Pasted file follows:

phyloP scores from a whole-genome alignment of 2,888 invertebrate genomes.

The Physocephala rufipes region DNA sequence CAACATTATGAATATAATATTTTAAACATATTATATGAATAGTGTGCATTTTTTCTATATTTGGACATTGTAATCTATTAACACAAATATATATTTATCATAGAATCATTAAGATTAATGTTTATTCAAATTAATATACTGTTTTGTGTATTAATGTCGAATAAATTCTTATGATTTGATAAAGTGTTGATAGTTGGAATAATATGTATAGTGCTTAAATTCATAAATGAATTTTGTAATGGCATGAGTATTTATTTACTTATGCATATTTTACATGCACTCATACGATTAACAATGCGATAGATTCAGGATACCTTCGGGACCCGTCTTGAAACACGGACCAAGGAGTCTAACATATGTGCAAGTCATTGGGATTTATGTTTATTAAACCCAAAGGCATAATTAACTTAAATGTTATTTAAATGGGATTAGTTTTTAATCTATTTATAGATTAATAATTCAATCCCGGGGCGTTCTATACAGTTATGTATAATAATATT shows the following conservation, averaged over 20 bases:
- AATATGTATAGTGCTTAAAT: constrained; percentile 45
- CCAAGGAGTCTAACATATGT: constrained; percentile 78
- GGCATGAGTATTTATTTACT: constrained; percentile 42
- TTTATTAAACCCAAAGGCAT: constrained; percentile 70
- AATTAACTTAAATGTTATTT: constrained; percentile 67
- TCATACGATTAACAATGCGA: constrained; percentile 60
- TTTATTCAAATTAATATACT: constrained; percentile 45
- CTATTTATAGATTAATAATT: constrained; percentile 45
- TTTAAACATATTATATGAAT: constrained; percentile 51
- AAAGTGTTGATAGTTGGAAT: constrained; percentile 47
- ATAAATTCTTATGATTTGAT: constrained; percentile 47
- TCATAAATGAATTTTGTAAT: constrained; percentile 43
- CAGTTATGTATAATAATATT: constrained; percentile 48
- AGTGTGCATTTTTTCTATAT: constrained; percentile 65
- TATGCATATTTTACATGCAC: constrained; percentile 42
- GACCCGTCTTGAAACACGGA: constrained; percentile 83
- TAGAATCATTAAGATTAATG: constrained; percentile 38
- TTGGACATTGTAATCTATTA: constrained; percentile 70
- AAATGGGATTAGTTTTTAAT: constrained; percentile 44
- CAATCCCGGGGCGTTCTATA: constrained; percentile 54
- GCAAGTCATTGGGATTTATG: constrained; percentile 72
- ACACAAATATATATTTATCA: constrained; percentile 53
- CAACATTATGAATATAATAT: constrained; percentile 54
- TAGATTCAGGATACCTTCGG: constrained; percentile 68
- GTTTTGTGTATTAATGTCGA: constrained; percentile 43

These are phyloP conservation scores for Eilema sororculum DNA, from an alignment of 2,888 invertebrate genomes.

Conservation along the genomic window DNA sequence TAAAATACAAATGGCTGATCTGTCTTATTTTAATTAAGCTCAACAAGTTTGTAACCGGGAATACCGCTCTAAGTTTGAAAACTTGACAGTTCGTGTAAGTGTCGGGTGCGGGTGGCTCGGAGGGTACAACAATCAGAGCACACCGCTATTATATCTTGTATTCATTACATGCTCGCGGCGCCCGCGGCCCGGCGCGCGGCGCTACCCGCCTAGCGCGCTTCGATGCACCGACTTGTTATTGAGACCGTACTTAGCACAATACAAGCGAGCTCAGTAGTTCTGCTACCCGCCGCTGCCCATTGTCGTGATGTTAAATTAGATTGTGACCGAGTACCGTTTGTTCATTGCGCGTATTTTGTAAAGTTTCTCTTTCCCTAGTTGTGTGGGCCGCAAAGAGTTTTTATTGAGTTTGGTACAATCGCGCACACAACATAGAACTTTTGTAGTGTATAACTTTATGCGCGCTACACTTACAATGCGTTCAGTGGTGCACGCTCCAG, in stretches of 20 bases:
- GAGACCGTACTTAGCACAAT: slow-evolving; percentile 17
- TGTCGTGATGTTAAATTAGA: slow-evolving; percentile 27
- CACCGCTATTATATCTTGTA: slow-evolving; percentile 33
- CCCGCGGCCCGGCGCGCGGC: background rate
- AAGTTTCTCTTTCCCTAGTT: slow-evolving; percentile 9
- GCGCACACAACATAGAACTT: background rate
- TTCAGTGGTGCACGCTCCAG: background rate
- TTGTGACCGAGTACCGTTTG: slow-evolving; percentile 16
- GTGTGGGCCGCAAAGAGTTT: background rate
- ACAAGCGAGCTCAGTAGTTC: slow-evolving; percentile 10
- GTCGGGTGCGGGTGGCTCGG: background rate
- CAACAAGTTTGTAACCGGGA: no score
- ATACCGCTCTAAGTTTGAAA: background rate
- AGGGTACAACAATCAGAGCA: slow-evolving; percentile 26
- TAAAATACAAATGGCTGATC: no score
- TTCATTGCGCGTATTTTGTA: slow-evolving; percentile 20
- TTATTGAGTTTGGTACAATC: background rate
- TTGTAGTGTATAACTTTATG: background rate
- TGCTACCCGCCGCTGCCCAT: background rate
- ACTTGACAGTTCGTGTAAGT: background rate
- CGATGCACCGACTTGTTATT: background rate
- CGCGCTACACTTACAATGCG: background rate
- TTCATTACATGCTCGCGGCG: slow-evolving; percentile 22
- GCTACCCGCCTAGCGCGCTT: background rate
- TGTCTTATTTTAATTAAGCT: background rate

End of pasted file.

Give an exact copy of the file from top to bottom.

phyloP scores from a whole-genome alignment of 2,888 invertebrate genomes.

The Physocephala rufipes region DNA sequence CAACATTATGAATATAATATTTTAAACATATTATATGAATAGTGTGCATTTTTTCTATATTTGGACATTGTAATCTATTAACACAAATATATATTTATCATAGAATCATTAAGATTAATGTTTATTCAAATTAATATACTGTTTTGTGTATTAATGTCGAATAAATTCTTATGATTTGATAAAGTGTTGATAGTTGGAATAATATGTATAGTGCTTAAATTCATAAATGAATTTTGTAATGGCATGAGTATTTATTTACTTATGCATATTTTACATGCACTCATACGATTAACAATGCGATAGATTCAGGATACCTTCGGGACCCGTCTTGAAACACGGACCAAGGAGTCTAACATATGTGCAAGTCATTGGGATTTATGTTTATTAAACCCAAAGGCATAATTAACTTAAATGTTATTTAAATGGGATTAGTTTTTAATCTATTTATAGATTAATAATTCAATCCCGGGGCGTTCTATACAGTTATGTATAATAATATT shows the following conservation, averaged over 20 bases:
- AATATGTATAGTGCTTAAAT: constrained; percentile 45
- CCAAGGAGTCTAACATATGT: constrained; percentile 78
- GGCATGAGTATTTATTTACT: constrained; percentile 42
- TTTATTAAACCCAAAGGCAT: constrained; percentile 70
- AATTAACTTAAATGTTATTT: constrained; percentile 67
- TCATACGATTAACAATGCGA: constrained; percentile 60
- TTTATTCAAATTAATATACT: constrained; percentile 45
- CTATTTATAGATTAATAATT: constrained; percentile 45
- TTTAAACATATTATATGAAT: constrained; percentile 51
- AAAGTGTTGATAGTTGGAAT: constrained; percentile 47
- ATAAATTCTTATGATTTGAT: constrained; percentile 47
- TCATAAATGAATTTTGTAAT: constrained; percentile 43
- CAGTTATGTATAATAATATT: constrained; percentile 48
- AGTGTGCATTTTTTCTATAT: constrained; percentile 65
- TATGCATATTTTACATGCAC: constrained; percentile 42
- GACCCGTCTTGAAACACGGA: constrained; percentile 83
- TAGAATCATTAAGATTAATG: constrained; percentile 38
- TTGGACATTGTAATCTATTA: constrained; percentile 70
- AAATGGGATTAGTTTTTAAT: constrained; percentile 44
- CAATCCCGGGGCGTTCTATA: constrained; percentile 54
- GCAAGTCATTGGGATTTATG: constrained; percentile 72
- ACACAAATATATATTTATCA: constrained; percentile 53
- CAACATTATGAATATAATAT: constrained; percentile 54
- TAGATTCAGGATACCTTCGG: constrained; percentile 68
- GTTTTGTGTATTAATGTCGA: constrained; percentile 43

These are phyloP conservation scores for Eilema sororculum DNA, from an alignment of 2,888 invertebrate genomes.

Conservation along the genomic window DNA sequence TAAAATACAAATGGCTGATCTGTCTTATTTTAATTAAGCTCAACAAGTTTGTAACCGGGAATACCGCTCTAAGTTTGAAAACTTGACAGTTCGTGTAAGTGTCGGGTGCGGGTGGCTCGGAGGGTACAACAATCAGAGCACACCGCTATTATATCTTGTATTCATTACATGCTCGCGGCGCCCGCGGCCCGGCGCGCGGCGCTACCCGCCTAGCGCGCTTCGATGCACCGACTTGTTATTGAGACCGTACTTAGCACAATACAAGCGAGCTCAGTAGTTCTGCTACCCGCCGCTGCCCATTGTCGTGATGTTAAATTAGATTGTGACCGAGTACCGTTTGTTCATTGCGCGTATTTTGTAAAGTTTCTCTTTCCCTAGTTGTGTGGGCCGCAAAGAGTTTTTATTGAGTTTGGTACAATCGCGCACACAACATAGAACTTTTGTAGTGTATAACTTTATGCGCGCTACACTTACAATGCGTTCAGTGGTGCACGCTCCAG, in stretches of 20 bases:
- GAGACCGTACTTAGCACAAT: slow-evolving; percentile 17
- TGTCGTGATGTTAAATTAGA: slow-evolving; percentile 27
- CACCGCTATTATATCTTGTA: slow-evolving; percentile 33
- CCCGCGGCCCGGCGCGCGGC: background rate
- AAGTTTCTCTTTCCCTAGTT: slow-evolving; percentile 9
- GCGCACACAACATAGAACTT: background rate
- TTCAGTGGTGCACGCTCCAG: background rate
- TTGTGACCGAGTACCGTTTG: slow-evolving; percentile 16
- GTGTGGGCCGCAAAGAGTTT: background rate
- ACAAGCGAGCTCAGTAGTTC: slow-evolving; percentile 10
- GTCGGGTGCGGGTGGCTCGG: background rate
- CAACAAGTTTGTAACCGGGA: no score
- ATACCGCTCTAAGTTTGAAA: background rate
- AGGGTACAACAATCAGAGCA: slow-evolving; percentile 26
- TAAAATACAAATGGCTGATC: no score
- TTCATTGCGCGTATTTTGTA: slow-evolving; percentile 20
- TTATTGAGTTTGGTACAATC: background rate
- TTGTAGTGTATAACTTTATG: background rate
- TGCTACCCGCCGCTGCCCAT: background rate
- ACTTGACAGTTCGTGTAAGT: background rate
- CGATGCACCGACTTGTTATT: background rate
- CGCGCTACACTTACAATGCG: background rate
- TTCATTACATGCTCGCGGCG: slow-evolving; percentile 22
- GCTACCCGCCTAGCGCGCTT: background rate
- TGTCTTATTTTAATTAAGCT: background rate